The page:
Services must be under accepted standards of medical practice and considered to be a specific and effective treatment for the patient’s condition. The amount, frequency, and duration of the services planned and provided must be reasonable. Services must be necessary for the treatment of the patient’s condition: The medical record must clearly describe the patient’s condition before, during, and after the therapy episode to support that the patient significantly benefited from ongoing therapy services and that the progress was sustainable and of practical value when measured against the patient’s condition at the start of treatment. Documentation of comparable objective/functional measures plays a key role in demonstrating medical necessity.
Insurance carriers reimburse for the development of a medically necessary individualized maintenance program to maximize and retain the patient’s functional status achieved with therapy services. It also assures the patient safety within their home environment and trains the patient and/or caregiver in the maintenance activities. Insurance carriers don’t reimburse for carrying out maintenance activities when the activities do not require the skills of a qualified clinician i.e., the level of complexity and sophistication of the activities do not require the performance and/or supervision of a therapist. Or the condition of the patient is such that the services do not require the performance and/or supervision of a therapist. It is anticipated that once the maintenance program is established, updates to the program will be necessary on an infrequent basis.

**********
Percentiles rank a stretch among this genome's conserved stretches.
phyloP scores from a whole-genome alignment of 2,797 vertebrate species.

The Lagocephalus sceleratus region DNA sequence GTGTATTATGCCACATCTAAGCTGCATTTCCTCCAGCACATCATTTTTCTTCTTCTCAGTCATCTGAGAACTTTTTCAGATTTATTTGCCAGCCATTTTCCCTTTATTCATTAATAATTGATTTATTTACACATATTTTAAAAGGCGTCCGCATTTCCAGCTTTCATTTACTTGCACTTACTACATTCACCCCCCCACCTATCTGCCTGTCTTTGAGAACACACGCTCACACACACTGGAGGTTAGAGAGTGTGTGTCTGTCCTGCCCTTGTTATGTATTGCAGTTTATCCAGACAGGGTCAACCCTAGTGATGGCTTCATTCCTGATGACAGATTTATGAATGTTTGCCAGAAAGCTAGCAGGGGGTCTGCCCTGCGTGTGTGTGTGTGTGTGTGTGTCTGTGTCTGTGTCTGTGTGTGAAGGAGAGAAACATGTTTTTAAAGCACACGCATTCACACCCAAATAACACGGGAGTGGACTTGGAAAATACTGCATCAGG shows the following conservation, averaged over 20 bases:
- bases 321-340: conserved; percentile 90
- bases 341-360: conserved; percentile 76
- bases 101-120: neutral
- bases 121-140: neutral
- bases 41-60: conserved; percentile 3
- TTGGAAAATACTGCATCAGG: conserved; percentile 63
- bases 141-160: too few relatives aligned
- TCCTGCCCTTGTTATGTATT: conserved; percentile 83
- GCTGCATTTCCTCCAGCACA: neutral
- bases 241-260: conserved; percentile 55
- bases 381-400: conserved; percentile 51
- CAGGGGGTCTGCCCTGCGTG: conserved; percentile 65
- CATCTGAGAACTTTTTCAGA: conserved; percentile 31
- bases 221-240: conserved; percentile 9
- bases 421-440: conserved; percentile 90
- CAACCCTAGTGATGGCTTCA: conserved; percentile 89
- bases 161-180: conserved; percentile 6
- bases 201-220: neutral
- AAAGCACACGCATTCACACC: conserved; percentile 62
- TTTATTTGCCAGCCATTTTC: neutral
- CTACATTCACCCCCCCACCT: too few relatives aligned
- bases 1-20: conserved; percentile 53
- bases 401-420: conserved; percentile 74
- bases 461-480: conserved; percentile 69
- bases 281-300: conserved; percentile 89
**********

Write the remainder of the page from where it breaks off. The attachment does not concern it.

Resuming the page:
Documentation for Medical Necessity
When additional medical necessary services are required for the same medical condition, a thorough initial evaluation should be completed for the patient who was previously discharged. Documentation for maintenance program revisions must support that any additional therapy services require the performance and/or supervision of a qualified therapist due to the complexity/sophistication of the required procedures and/or the condition of the patient. The documentation must clearly indicate why a revision of the maintenance program is necessary and what specific revision(s) are needed. Key documentation components include:
- Was the patient/caregiver compliant with their previously established maintenance program?
- Was the patient unable to complete the maintenance program? Why?
- Are there any new significant medical and/or functional issues noted since discharge from prior therapy that necessitate revision of the maintenance program?
Legion Health Care Solutions is a leading medical billing company that can assist you in revenue cycle functions for your practice. Our billing and coding expertise will help you in getting reimbursed for physical therapy services delivered. To know more about our physical therapy services, you can call us at 727-475-1834 or email us at email@example.com
Reference: Medicare Benefit Policy Manual, Chapter 15, Sections 220-230